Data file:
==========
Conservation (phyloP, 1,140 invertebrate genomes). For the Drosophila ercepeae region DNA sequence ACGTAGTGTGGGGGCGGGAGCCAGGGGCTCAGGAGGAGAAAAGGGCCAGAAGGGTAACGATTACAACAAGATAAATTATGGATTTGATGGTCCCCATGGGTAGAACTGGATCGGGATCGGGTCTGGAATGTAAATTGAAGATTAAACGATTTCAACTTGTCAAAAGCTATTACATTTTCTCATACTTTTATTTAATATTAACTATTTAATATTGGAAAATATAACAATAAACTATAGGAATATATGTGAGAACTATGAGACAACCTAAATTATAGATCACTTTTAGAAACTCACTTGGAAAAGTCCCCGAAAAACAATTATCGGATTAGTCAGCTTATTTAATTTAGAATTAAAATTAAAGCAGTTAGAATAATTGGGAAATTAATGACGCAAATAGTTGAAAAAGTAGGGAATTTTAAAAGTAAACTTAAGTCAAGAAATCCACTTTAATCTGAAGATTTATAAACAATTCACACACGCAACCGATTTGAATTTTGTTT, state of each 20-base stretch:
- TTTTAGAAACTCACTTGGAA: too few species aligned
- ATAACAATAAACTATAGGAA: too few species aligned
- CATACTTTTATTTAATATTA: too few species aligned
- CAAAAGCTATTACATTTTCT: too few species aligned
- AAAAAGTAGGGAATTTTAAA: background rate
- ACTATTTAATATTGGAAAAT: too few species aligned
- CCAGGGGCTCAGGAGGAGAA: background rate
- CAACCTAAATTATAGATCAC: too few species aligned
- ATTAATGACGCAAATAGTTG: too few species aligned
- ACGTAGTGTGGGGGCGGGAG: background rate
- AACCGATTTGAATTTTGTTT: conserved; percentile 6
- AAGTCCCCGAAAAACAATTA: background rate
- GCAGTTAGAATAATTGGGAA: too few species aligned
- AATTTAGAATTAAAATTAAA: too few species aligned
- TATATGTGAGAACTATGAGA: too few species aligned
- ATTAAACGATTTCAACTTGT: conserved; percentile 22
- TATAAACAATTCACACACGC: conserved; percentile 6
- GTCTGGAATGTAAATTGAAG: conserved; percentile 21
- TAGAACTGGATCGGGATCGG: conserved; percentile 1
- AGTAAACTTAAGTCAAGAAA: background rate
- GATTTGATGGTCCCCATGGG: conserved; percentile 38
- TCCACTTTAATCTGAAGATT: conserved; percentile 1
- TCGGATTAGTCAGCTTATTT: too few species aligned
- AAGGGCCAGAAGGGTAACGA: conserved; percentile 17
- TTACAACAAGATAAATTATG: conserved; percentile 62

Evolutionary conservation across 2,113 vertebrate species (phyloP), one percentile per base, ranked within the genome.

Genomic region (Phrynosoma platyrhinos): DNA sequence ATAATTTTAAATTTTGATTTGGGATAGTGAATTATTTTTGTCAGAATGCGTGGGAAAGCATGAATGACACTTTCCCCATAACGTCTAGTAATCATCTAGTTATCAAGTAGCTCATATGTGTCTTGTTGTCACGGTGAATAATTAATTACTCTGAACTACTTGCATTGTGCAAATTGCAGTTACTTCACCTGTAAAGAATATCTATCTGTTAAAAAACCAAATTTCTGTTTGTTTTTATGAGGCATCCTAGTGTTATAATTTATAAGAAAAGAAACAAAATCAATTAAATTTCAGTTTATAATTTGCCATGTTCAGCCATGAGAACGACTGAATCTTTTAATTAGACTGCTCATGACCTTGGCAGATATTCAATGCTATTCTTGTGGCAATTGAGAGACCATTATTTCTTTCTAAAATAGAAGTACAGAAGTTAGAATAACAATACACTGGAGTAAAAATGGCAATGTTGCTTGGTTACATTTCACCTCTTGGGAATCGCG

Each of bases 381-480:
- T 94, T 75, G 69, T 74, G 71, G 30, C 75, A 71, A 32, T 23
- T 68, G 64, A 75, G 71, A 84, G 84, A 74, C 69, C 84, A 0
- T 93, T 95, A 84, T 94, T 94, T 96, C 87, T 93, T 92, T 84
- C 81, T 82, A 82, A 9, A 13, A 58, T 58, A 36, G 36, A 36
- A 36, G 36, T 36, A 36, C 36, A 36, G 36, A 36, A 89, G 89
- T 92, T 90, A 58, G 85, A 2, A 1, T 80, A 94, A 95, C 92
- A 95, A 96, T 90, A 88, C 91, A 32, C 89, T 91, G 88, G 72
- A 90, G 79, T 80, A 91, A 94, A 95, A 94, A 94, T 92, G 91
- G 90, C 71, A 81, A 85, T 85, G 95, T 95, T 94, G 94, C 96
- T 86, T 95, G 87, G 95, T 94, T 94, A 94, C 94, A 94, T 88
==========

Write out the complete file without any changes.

Conservation (phyloP, 1,140 invertebrate genomes). For the Drosophila ercepeae region DNA sequence ACGTAGTGTGGGGGCGGGAGCCAGGGGCTCAGGAGGAGAAAAGGGCCAGAAGGGTAACGATTACAACAAGATAAATTATGGATTTGATGGTCCCCATGGGTAGAACTGGATCGGGATCGGGTCTGGAATGTAAATTGAAGATTAAACGATTTCAACTTGTCAAAAGCTATTACATTTTCTCATACTTTTATTTAATATTAACTATTTAATATTGGAAAATATAACAATAAACTATAGGAATATATGTGAGAACTATGAGACAACCTAAATTATAGATCACTTTTAGAAACTCACTTGGAAAAGTCCCCGAAAAACAATTATCGGATTAGTCAGCTTATTTAATTTAGAATTAAAATTAAAGCAGTTAGAATAATTGGGAAATTAATGACGCAAATAGTTGAAAAAGTAGGGAATTTTAAAAGTAAACTTAAGTCAAGAAATCCACTTTAATCTGAAGATTTATAAACAATTCACACACGCAACCGATTTGAATTTTGTTT, state of each 20-base stretch:
- TTTTAGAAACTCACTTGGAA: too few species aligned
- ATAACAATAAACTATAGGAA: too few species aligned
- CATACTTTTATTTAATATTA: too few species aligned
- CAAAAGCTATTACATTTTCT: too few species aligned
- AAAAAGTAGGGAATTTTAAA: background rate
- ACTATTTAATATTGGAAAAT: too few species aligned
- CCAGGGGCTCAGGAGGAGAA: background rate
- CAACCTAAATTATAGATCAC: too few species aligned
- ATTAATGACGCAAATAGTTG: too few species aligned
- ACGTAGTGTGGGGGCGGGAG: background rate
- AACCGATTTGAATTTTGTTT: conserved; percentile 6
- AAGTCCCCGAAAAACAATTA: background rate
- GCAGTTAGAATAATTGGGAA: too few species aligned
- AATTTAGAATTAAAATTAAA: too few species aligned
- TATATGTGAGAACTATGAGA: too few species aligned
- ATTAAACGATTTCAACTTGT: conserved; percentile 22
- TATAAACAATTCACACACGC: conserved; percentile 6
- GTCTGGAATGTAAATTGAAG: conserved; percentile 21
- TAGAACTGGATCGGGATCGG: conserved; percentile 1
- AGTAAACTTAAGTCAAGAAA: background rate
- GATTTGATGGTCCCCATGGG: conserved; percentile 38
- TCCACTTTAATCTGAAGATT: conserved; percentile 1
- TCGGATTAGTCAGCTTATTT: too few species aligned
- AAGGGCCAGAAGGGTAACGA: conserved; percentile 17
- TTACAACAAGATAAATTATG: conserved; percentile 62

Evolutionary conservation across 2,113 vertebrate species (phyloP), one percentile per base, ranked within the genome.

Genomic region (Phrynosoma platyrhinos): DNA sequence ATAATTTTAAATTTTGATTTGGGATAGTGAATTATTTTTGTCAGAATGCGTGGGAAAGCATGAATGACACTTTCCCCATAACGTCTAGTAATCATCTAGTTATCAAGTAGCTCATATGTGTCTTGTTGTCACGGTGAATAATTAATTACTCTGAACTACTTGCATTGTGCAAATTGCAGTTACTTCACCTGTAAAGAATATCTATCTGTTAAAAAACCAAATTTCTGTTTGTTTTTATGAGGCATCCTAGTGTTATAATTTATAAGAAAAGAAACAAAATCAATTAAATTTCAGTTTATAATTTGCCATGTTCAGCCATGAGAACGACTGAATCTTTTAATTAGACTGCTCATGACCTTGGCAGATATTCAATGCTATTCTTGTGGCAATTGAGAGACCATTATTTCTTTCTAAAATAGAAGTACAGAAGTTAGAATAACAATACACTGGAGTAAAAATGGCAATGTTGCTTGGTTACATTTCACCTCTTGGGAATCGCG

Each of bases 381-480:
- T 94, T 75, G 69, T 74, G 71, G 30, C 75, A 71, A 32, T 23
- T 68, G 64, A 75, G 71, A 84, G 84, A 74, C 69, C 84, A 0
- T 93, T 95, A 84, T 94, T 94, T 96, C 87, T 93, T 92, T 84
- C 81, T 82, A 82, A 9, A 13, A 58, T 58, A 36, G 36, A 36
- A 36, G 36, T 36, A 36, C 36, A 36, G 36, A 36, A 89, G 89
- T 92, T 90, A 58, G 85, A 2, A 1, T 80, A 94, A 95, C 92
- A 95, A 96, T 90, A 88, C 91, A 32, C 89, T 91, G 88, G 72
- A 90, G 79, T 80, A 91, A 94, A 95, A 94, A 94, T 92, G 91
- G 90, C 71, A 81, A 85, T 85, G 95, T 95, T 94, G 94, C 96
- T 86, T 95, G 87, G 95, T 94, T 94, A 94, C 94, A 94, T 88